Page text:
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    1. I have. I read the Island, and Brave New World Revisited. What else of his do you like? And no, I'm no Hubbard fan either but felt he needed mentioning regardless.

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  11. Today's post was like a must read of sci-fi!

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  12. I'm with Bish above: Love, Love, LOVE Heinlein, Herbert, and Huxley!!!
    "Stranger in a Strange Land," "Dune," and "Brave New World" are three of my all-time favorite novels. I've devoured most of their work.

    But Hubbard? Meh... >shrug<

    Great A-to-Z blog!

    (And thanks for visiting mine the other day -- I was gone all weekend and just getting caught up now!)

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  13. I've read most of the Dune novels and loved them. I have yet to check out the other classic sci fi writers though.

    Great A-Z post!
    Nutschell
    www.thewritingnut.com

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  14. Of the ones you listed, I found Heinlein to be the easiest to follow when I read him. He wrote some truly great stuff!! :)

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  15. I've never read Huxley, and I really couldn't get into Hubbard -- tried short fiction, tried Typewriter in the Sky, tried Battlefield Earth. Just not for me.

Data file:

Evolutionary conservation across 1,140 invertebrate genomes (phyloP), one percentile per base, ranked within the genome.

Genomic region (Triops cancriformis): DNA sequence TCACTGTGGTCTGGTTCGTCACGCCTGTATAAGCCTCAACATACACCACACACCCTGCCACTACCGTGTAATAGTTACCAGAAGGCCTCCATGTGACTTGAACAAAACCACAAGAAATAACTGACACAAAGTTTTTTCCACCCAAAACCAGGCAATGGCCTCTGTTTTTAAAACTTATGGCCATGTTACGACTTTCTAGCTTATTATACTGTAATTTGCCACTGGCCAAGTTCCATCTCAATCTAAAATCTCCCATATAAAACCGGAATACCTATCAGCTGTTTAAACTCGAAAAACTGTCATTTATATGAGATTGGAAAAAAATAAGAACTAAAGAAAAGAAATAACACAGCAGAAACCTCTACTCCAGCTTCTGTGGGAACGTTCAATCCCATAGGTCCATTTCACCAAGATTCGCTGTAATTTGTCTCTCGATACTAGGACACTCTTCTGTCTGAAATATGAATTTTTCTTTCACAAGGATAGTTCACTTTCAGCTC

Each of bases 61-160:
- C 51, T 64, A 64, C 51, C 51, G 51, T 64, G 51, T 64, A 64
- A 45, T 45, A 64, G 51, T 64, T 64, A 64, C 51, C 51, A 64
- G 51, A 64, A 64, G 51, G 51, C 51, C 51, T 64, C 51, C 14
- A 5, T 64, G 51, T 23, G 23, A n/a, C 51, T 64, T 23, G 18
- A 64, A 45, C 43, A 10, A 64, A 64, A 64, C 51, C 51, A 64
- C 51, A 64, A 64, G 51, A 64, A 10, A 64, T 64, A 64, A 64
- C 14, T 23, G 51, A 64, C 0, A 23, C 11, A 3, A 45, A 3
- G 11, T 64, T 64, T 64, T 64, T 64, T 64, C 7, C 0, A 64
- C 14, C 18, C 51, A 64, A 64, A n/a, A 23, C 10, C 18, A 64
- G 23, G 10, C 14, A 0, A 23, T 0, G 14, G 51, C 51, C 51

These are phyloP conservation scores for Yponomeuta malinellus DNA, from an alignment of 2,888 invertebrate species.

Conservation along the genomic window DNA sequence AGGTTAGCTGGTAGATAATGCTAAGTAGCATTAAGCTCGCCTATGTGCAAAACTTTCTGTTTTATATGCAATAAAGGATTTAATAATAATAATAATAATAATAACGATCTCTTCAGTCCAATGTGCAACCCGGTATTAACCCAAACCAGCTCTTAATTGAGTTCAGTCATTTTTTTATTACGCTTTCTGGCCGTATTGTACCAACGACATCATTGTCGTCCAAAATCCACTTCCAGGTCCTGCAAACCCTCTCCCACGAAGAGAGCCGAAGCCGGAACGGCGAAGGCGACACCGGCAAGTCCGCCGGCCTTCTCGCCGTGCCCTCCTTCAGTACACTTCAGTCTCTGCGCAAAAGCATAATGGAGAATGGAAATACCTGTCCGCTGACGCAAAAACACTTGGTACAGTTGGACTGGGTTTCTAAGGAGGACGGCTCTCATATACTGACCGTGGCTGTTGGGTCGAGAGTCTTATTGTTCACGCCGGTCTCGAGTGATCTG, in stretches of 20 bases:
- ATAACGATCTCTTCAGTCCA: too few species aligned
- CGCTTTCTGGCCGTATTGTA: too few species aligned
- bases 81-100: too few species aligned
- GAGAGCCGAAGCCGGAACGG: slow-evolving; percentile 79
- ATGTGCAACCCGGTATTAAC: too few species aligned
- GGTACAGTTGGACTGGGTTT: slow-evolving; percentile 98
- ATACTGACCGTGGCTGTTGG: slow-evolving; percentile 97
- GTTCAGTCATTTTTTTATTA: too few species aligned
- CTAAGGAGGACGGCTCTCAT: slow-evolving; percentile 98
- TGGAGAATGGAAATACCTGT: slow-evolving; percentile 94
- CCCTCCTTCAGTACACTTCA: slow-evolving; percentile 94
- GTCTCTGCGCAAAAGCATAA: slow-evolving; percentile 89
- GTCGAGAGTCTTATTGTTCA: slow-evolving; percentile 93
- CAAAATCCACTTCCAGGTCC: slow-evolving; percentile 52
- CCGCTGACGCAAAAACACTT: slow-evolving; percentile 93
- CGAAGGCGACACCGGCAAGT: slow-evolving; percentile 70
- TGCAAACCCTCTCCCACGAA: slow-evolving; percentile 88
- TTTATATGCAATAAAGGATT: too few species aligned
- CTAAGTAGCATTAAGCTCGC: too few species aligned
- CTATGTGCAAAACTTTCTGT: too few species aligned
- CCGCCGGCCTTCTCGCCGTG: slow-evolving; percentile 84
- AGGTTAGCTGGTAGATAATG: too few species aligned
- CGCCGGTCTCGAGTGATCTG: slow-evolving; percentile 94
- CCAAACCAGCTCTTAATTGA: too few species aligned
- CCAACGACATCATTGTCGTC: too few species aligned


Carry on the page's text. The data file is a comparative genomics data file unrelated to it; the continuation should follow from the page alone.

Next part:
Still reread Heinlein, though. I like some of his short, simpler ones, too -- Waldo and The Door Into Summer. Or "The Unpleasant Profession of Jonathan Hoag."

    I enjoyed Dune, but couldn't get into any of the sequels. Funny how that works.

    Nice round-up!

    Erin

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  16. Stranger in a Strange Land is one of my favorites! "Waiting is" is a common expression in our house :)
    Happy 2nd week of A-Z!
    ~AJ @ frodofrog.blogspot.com

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  17. I'm not a huge sci-fi fan, but if you're going to read it, you should read the best.

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  18. I love Heinlein and Herbert! My favorite Heinlein novel would have to be The Cat Who Walked Through Walls because it was so different than anything I had read previously. (Stranger in a Strange Land is on my TBR!) Dune is magnificent, and I've read the series several times. I don't care for the later installments as much as the first few, but they're still good. I haven't read the ones written by his son/nephew/whatever.

    I have never gotten around to reading Huxley or Hubbard, but I intend to. I own several novels by each of them. :-)

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  19. There are some works here that I really need to read. For some reason, I've just never gotten to them. Even though I may own more than one. I'm not gonna say what I have and what I haven't read, though.

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  20. Hi...I'm hopping over from the A to Z Challenge. Lovely post...good luck with the challenge.

    Donna L Martin
    www.donasdays.blogspot.com

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  21. Read all of those authors. Liked Heinlein best, which obviously shows in my own books.

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  22. We actually have Dune and a few other books in the series, but I still need to read them!